Artificial intelligence (AI) is taking the technology industry by storm. We see a surge in solutions embedded with virtual assistants and chatbots, with large enterprises integrating AI across the entire tech stack. A recent report suggests that the global AI market will have a valuation of $190.61 billion by 2025, and the forecasted annual growth rate will be around 33.2%.
Artificial intelligence and related technologies are making our existing solutions even more intelligent and are helping us unlock the power of data. The machine learning algorithm, computer vision, natural language processing, and deep learning are now easy to bake into any solution or platform.
Artificial Intelligence can disrupt critical business processes like collaboration, control, reporting, scheduling, and more. In this blog, we will discuss ways for organizations to implement AI efficiently and effectively.
Research and Understand
First and foremost, get acquainted with what enterprise AI can do for your business. In addition to consulting with pure-play AI companies who can advise you on how best to go about this, you can also refer wealth of online information available to familiarize yourself. Some universities like Standford have online papers and videos on AI techniques, principles, etc. Your tech team can check out Microsoft’s open-source Cognitive Toolkit, Google’s open-source TensorFlow software library, AI Resources, the Association for the Advancement of Artificial Intelligence (AAAI)’s Resources, MonkeyLearn’s Gentle Guide to Machine Learning, and other paid and free resources available. More research gives you a head start, and you will know what you are getting into as an organization, how to plan for it, and what to expect at the end of it,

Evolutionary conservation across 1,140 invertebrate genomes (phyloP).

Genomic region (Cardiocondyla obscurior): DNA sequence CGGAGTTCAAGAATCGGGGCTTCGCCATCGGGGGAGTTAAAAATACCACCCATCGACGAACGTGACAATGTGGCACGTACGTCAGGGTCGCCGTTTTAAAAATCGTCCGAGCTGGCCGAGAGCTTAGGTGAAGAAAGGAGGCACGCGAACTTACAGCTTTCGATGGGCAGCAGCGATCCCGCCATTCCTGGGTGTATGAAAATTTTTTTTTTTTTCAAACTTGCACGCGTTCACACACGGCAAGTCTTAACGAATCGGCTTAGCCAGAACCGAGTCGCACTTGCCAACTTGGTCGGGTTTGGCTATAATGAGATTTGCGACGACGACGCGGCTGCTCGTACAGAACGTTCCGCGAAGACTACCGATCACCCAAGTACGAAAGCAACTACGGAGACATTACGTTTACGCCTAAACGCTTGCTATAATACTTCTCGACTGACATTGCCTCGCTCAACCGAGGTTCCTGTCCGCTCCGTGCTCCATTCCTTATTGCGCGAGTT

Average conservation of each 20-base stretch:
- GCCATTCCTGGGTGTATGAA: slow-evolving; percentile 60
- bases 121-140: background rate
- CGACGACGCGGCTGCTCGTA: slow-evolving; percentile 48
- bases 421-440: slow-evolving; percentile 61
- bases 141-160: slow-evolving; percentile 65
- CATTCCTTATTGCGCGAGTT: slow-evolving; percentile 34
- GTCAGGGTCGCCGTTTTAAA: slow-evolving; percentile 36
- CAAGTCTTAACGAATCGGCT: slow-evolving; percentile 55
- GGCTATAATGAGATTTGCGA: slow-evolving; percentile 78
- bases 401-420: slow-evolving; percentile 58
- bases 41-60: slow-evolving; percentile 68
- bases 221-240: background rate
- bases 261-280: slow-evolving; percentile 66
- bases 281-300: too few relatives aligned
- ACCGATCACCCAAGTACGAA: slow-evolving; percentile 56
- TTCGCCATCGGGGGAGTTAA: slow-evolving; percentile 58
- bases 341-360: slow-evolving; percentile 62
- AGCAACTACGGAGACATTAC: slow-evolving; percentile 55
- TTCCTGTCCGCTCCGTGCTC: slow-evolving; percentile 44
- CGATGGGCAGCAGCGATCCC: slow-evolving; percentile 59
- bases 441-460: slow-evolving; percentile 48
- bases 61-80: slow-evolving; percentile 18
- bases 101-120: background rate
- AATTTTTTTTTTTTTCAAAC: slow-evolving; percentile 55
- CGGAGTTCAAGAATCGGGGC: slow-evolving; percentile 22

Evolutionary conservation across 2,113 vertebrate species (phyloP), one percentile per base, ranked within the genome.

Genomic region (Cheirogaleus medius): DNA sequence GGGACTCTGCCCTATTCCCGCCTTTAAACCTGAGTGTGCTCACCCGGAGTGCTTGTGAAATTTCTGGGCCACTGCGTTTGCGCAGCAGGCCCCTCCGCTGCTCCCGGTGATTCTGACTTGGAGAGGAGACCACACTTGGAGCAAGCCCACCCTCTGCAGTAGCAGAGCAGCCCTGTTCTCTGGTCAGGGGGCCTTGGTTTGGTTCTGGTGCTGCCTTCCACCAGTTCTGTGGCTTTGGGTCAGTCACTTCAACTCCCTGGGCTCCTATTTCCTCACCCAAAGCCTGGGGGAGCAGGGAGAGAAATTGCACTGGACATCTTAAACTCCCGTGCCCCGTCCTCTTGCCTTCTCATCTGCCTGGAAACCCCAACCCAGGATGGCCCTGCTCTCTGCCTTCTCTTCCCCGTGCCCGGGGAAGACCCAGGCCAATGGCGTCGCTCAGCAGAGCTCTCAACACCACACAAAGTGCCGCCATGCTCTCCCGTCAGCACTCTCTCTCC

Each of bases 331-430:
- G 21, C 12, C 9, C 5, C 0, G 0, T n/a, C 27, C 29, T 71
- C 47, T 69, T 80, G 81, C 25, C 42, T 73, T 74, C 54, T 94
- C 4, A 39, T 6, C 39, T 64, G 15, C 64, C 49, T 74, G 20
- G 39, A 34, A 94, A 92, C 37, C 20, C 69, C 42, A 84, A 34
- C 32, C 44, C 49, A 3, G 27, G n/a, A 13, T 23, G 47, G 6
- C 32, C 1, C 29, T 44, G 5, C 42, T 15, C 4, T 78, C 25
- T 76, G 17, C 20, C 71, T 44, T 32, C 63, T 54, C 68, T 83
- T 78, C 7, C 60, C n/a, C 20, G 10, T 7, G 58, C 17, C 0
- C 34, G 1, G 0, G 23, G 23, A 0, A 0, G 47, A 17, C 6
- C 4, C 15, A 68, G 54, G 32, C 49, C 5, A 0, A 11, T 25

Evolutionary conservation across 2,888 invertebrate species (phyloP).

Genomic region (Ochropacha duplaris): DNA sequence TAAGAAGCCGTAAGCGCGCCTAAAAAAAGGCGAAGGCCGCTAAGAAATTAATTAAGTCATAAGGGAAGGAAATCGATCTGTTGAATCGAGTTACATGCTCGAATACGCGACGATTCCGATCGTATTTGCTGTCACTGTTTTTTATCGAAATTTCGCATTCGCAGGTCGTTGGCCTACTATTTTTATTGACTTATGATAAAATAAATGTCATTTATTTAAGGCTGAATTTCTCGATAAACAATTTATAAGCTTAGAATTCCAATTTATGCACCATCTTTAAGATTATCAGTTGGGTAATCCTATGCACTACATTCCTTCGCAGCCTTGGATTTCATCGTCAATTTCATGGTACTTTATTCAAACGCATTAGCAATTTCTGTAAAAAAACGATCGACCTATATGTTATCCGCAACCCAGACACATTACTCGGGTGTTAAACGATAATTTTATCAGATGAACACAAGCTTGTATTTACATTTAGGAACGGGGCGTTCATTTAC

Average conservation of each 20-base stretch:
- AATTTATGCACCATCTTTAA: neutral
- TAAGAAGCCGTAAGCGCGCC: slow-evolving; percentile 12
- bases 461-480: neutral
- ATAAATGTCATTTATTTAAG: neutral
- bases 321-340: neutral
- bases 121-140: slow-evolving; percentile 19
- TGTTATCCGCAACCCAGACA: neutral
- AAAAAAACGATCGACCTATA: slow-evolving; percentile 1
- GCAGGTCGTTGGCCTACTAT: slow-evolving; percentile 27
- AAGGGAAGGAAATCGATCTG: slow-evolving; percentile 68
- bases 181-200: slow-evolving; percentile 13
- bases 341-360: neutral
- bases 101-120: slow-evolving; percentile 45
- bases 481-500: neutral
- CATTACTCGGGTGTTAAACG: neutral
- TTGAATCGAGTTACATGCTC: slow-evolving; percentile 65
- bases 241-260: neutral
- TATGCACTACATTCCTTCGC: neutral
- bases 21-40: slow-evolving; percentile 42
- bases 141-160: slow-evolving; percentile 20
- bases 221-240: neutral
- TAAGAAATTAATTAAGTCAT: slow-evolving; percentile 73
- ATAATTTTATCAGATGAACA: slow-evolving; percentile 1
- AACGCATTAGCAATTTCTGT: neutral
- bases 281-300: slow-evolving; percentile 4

Pin-point the use case
Once you know what AI can do, the next step is to identify what you want AI to do for your business. Think of how to add AI capabilities to your products or services. Build specific use cases in mind around how AI can solve some of your challenges and add value to your business. For instance, if you review your existing tech program and its challenges, you should have a strong case around how image recognition, ML, or others can fit into the product and how useful it will be.